Can Foreigners Buy Or Invest In US Stock Market?
Can Foreigners Buy Or Invest In US Stock Market?

There are no restrictions on foreign investment in the US and non-US resident individuals investing in the US are generally only subject to US tax on limited US source income and gains. There are a few things to watch out for, in particular taxes, currency movements, and additional dealing costs.

If you are considering investing in the US, below is all we think you should know!

Can You Trade in the U.S. Stock Market if You’re a Non-Citizen?

With the sheer size and growth of the US stock market, many non-citizens wonder whether or not they can participate. US stocks and bonds are indeed regulated by US law. However, as it turns out, you do not have to be a citizen to trade in the US stock market. There are no specific laws prohibiting non-US citizens from investing in the US stock market.

In fact, many investment firms cater to international clients.

The Securities and Exchange Commission and our government actually encourage foreign investments in the equities and debt markets that fund US capital markets and the US economy. Why is this? It’s because non-US citizens and foreign investors bring in a lot of money to US markets!

It is also wise to diversify your portfolio with stocks from multiple different countries. This is known as global market exposure.

US investors love buying stock in foreign companies. A few examples of this are Alibaba, JD.com, and Baidu. However, there are some extra hoops that non-US citizens have to jump through to get US stocks in their portfolios. You can open an online trading account with some US brokers, even as a foreigner, but more documentation will be required.

Some of the extra paperwork will include proof of identity and visa information, and there will likely be other requirements as well.

Identity Requirements for Non-U.S. Citizens

Photo: seedly
Photo: seedly

One of the goals of the Patriot Act of 2001, passed following the 9/11 terrorist attacks, was to prevent individuals with any links to terrorist activities from funding their illegal activities through the American capital markets.

The act led to brokerage firms implementing more stringent requirements for verifying customer identities, particularly for non-U.S. citizens. Part of this legislation also requires stockbrokers to report any suspicious account activity to the U.S. government. However, these regulations obviously do not impact the majority of international investors because the vast majority of investors do not have any criminal associations.

Some brokerage firms may require non-U.S. citizens to produce additional types of identification documents in order to comply with their individual policies. This can include visa information, a valid Social Security number, or a Certificate of Status of Beneficial Owner for United States Tax Withholding and Reporting form (also called a W-8BEN). Some brokerages may also require non-U.S. citizens to submit paper applications versus submitting online applications to open accounts.

What time does the US stock market open?

The NYSE and NASDAQ are open Monday-Friday 9:30 a.m. to 4:00 p.m. Eastern Time. There are 9 trading holidays when markets are closed plus several scheduled half-days. On half-days markets closed at 1:00 p.m.

Pre-market trading is 6:30 a.m. to 9:30 a.m. and after-hours trading is 4:00 p.m. to 8:00 p.m. Most online brokers allow retail investors to place trades during extended hours.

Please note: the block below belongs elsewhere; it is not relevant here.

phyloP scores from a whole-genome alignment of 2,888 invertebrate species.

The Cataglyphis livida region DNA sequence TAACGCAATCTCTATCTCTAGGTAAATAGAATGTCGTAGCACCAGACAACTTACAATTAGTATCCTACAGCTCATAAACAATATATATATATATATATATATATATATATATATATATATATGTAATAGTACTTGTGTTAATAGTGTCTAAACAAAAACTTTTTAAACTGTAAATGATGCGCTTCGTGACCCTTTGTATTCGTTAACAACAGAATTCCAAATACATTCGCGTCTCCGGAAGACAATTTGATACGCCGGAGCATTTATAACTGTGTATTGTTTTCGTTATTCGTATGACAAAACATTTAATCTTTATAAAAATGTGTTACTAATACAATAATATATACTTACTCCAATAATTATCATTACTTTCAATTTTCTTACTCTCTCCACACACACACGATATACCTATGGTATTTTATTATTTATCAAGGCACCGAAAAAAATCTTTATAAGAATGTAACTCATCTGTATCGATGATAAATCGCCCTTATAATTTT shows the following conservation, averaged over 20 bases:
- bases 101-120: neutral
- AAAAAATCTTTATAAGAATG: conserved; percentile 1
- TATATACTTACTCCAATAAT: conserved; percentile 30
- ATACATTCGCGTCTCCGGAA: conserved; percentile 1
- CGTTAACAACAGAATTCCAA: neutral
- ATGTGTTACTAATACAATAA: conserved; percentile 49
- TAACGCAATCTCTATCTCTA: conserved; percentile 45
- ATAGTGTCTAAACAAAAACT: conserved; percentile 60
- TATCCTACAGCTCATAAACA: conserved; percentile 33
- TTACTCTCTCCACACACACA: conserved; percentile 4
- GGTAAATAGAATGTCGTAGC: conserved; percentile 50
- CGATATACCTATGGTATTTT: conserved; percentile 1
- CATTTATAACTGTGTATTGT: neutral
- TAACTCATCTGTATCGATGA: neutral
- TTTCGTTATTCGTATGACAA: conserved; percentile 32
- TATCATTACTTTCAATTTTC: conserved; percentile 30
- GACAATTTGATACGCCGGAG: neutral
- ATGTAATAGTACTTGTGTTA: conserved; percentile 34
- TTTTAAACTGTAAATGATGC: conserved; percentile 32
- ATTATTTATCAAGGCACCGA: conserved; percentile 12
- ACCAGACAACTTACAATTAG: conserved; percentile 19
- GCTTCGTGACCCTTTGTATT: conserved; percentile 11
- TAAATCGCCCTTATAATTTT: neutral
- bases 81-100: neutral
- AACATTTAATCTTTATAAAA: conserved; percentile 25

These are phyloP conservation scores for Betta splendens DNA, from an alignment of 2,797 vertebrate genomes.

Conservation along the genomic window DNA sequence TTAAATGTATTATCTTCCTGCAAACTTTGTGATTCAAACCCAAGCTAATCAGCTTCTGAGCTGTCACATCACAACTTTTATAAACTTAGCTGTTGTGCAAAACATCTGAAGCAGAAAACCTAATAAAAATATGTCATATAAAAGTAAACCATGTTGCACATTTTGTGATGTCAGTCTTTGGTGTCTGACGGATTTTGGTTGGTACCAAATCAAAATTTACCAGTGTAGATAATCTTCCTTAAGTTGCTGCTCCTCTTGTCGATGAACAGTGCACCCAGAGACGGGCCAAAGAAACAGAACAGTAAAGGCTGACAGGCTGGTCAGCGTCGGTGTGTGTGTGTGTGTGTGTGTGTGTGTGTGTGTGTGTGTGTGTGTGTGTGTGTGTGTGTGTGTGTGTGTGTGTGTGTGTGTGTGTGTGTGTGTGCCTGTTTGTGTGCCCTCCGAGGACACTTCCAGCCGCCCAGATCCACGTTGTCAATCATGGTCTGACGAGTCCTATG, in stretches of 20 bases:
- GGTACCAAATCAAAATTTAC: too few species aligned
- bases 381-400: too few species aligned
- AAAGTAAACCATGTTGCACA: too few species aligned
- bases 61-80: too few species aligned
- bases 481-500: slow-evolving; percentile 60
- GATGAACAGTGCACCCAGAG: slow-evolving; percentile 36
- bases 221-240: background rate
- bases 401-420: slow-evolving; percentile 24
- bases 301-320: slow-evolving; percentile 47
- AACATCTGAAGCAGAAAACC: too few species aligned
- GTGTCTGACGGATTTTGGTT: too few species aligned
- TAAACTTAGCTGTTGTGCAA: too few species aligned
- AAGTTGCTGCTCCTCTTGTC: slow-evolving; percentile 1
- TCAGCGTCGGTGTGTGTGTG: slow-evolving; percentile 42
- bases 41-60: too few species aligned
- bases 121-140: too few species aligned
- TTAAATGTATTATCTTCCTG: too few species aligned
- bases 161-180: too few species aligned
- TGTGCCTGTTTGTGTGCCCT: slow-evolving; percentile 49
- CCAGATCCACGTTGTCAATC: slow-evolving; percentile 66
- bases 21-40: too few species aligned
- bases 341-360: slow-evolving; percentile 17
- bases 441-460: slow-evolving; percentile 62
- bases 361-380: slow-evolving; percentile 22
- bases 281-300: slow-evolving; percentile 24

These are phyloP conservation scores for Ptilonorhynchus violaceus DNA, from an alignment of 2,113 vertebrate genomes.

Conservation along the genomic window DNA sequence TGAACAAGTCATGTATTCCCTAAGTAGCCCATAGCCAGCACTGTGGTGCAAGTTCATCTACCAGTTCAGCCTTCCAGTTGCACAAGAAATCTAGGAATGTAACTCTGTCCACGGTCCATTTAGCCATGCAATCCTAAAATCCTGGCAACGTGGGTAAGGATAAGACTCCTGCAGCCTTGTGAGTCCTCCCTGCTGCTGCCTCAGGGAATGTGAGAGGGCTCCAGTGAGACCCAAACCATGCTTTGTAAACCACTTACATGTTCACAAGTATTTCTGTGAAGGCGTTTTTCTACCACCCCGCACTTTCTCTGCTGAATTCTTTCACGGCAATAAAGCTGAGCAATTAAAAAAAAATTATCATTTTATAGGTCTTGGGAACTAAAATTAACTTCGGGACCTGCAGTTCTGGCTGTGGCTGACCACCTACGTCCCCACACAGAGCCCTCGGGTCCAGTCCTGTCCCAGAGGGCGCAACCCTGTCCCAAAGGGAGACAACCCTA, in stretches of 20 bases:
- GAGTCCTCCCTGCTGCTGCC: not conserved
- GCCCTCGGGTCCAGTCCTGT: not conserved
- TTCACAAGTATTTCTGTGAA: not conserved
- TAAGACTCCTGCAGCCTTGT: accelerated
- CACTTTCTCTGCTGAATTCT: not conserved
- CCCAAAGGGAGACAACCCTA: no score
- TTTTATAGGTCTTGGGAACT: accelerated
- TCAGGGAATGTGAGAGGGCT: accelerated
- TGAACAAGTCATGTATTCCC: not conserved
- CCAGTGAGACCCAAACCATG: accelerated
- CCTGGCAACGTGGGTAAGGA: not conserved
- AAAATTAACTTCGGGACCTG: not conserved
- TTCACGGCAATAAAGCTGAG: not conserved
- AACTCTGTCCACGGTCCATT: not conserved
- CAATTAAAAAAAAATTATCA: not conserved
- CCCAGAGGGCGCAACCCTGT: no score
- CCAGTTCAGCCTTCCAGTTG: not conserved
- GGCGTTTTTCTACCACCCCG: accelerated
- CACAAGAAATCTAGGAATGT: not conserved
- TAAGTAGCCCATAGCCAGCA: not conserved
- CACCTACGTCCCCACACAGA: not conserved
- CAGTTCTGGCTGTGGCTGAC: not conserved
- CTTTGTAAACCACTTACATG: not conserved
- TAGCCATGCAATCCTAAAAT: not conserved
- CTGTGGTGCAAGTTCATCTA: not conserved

Opening a Foreign Brokerage Account

To trade US stocks, the easiest thing to do is to open a brokerage account with a US broker.

However, brokerage firms have different procedures for non-citizens based on their residency status, and non-citizens will have to produce more documents to comply with their internal rules.

On top of that, not all brokerages participate with international investors.

International investors in the US stock market typically choose to go through a brokerage firm to manage their investments. Using a reputable broker ensures that investments will comply with applicable laws, and a US-based broker who is familiar with international investments can help people navigate the somewhat complicated topic.

If you are a non-resident of the US looking to invest and you are choosing a brokerage firm, make sure that they work with international investors. Do the homework. Take the time to check that they work with your specific country of residence because some brokerage firms only serve certain areas.

Also, some brokers require additional documentation from international investors, including proof of identity, visa information, and tax documents.

Key Takeaways

There is no citizenship requirement for owning stocks of American companies.

There are some extra hoops that non-U.S. investors may have to jump through before investing in U.S. stocks because foreign owners and holders of U.S.-based assets are subject to an array of U.S. laws intended to protect U.S. interests.

Some brokerage firms may require non-U.S. citizens to produce additional types of identification documents in order to comply with their individual policies.

For investors that really want to invest in the U.S. market but are encountering barriers to entry, there are also some U.S. companies that list their stocks on foreign exchanges.

U.S. Dividend Income

Photo: fool
Photo: fool

As a non-U.S. taxpayer, you’re subject to Chapter 3 withholding. When investing in a U.S. security, any dividend income is subject to withholding by your broker at the time of payment. You may not have a year-end tax bill, because the withholding is remitted to the IRS on your behalf when the income is deposited into your account. The statutory tax rate is 30%. Certain countries have entered into a treaty with the United States that may qualify you for a reduced rate if you’re eligible and have claimed the exemption on an IRS Form W-8BEN. To learn more about tax treaties, explore the tax treaty tables section on the IRS website.

Non-U.S. Dividend Income

Dividend income received from non-U.S. securities may already have the country of incorporation’s tax deducted before the income is received. The net amount is distributed to your account; additional U.S. withholding is not applicable.